There are only two oak species native to South Florida, and while they may look similar to most people, there are some major differences between them. The two species are Live oaks and Laurel oaks (sometimes called Water oaks.) Laurel oaks, Quercus laurifolia, are fast growing, short-lived trees. Laurel oaks usually maintain upright growth. The life span of a Laurel oaks is very similar in that of humans – about 80 years. By contrast, Live Oaks are slow growing and long-lived, with rougher bark and rounder leaves.
The main reason that Laurel oaks are short-lived is that usually around 30 to 40 years old, most of the Laurel oaks start developing heart rot. Heart rot is a fungus that causes decay from the inside of the tree (the heartwood) outward. Laurel oaks are not very good at containing decay, so it spreads throughout the tree. Most times, Laurel oaks show few signs of decline until the very end, when a large branch fails or the whole tree collapses. While hollowed out trees are great for wildlife, it can be a risky situation for street and landscape trees.This being the case, Laurel oaks are rarely used as street trees, but make wonderful additions to natural areas.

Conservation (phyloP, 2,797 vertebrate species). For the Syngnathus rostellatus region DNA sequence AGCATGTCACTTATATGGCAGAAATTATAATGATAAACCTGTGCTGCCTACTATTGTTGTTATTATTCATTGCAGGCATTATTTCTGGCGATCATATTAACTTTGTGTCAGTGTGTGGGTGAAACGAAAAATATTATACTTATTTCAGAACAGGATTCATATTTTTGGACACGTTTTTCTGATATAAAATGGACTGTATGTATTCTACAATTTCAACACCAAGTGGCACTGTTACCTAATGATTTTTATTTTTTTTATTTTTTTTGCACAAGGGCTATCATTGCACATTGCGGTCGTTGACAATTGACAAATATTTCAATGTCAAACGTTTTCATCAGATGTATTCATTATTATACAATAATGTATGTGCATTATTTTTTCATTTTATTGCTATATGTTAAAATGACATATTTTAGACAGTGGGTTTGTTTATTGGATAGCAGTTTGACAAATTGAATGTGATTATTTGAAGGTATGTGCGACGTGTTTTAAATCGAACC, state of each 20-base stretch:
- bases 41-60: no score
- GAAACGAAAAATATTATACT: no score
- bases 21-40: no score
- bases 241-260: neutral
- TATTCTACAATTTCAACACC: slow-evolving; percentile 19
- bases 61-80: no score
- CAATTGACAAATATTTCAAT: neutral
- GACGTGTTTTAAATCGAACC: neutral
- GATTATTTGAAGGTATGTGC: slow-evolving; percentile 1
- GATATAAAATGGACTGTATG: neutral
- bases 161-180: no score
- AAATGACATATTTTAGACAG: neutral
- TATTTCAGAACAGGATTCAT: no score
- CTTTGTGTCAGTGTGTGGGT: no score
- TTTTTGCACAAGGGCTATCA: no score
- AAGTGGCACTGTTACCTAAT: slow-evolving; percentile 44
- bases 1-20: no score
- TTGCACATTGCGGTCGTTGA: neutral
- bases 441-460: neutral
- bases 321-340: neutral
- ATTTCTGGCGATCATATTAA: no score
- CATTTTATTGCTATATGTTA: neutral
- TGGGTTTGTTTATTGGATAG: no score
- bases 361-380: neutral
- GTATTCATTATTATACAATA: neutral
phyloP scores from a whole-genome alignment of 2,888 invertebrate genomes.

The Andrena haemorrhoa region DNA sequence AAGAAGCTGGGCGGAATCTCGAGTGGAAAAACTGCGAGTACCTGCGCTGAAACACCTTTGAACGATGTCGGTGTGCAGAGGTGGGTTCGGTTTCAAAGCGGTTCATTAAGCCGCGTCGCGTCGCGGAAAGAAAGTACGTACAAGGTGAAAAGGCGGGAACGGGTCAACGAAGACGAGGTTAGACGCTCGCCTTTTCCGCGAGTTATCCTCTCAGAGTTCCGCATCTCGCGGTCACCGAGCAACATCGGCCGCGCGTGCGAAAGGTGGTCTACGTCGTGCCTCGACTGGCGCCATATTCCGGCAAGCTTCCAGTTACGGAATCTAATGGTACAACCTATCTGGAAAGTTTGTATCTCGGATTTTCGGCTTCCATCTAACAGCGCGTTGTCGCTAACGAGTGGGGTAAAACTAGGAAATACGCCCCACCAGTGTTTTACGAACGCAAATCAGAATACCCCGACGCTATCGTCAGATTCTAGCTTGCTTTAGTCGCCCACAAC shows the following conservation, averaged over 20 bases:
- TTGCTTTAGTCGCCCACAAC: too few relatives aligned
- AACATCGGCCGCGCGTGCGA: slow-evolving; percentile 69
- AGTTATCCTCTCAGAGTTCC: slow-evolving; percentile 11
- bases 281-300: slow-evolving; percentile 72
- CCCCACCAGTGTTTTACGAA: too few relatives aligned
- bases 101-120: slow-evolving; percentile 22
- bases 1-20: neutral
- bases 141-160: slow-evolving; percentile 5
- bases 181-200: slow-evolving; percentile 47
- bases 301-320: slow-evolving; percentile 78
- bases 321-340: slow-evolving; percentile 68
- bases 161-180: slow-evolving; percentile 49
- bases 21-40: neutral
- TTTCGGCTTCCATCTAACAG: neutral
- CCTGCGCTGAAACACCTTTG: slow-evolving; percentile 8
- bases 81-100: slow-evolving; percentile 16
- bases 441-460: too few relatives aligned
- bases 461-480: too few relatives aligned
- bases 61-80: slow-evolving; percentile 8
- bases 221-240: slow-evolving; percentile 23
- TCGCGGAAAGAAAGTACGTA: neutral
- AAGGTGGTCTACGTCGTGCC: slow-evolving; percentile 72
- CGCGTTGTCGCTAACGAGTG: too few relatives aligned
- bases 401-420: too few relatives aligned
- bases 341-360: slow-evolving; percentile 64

Unfortunately, many of the Laurel oaks in Fort Lauderdale are reaching the end of their life spans and are starting to fail. The City's policy is to remove the trees when they reach this point.
The USDA Forest Service offers this overview of Laurel Oaks.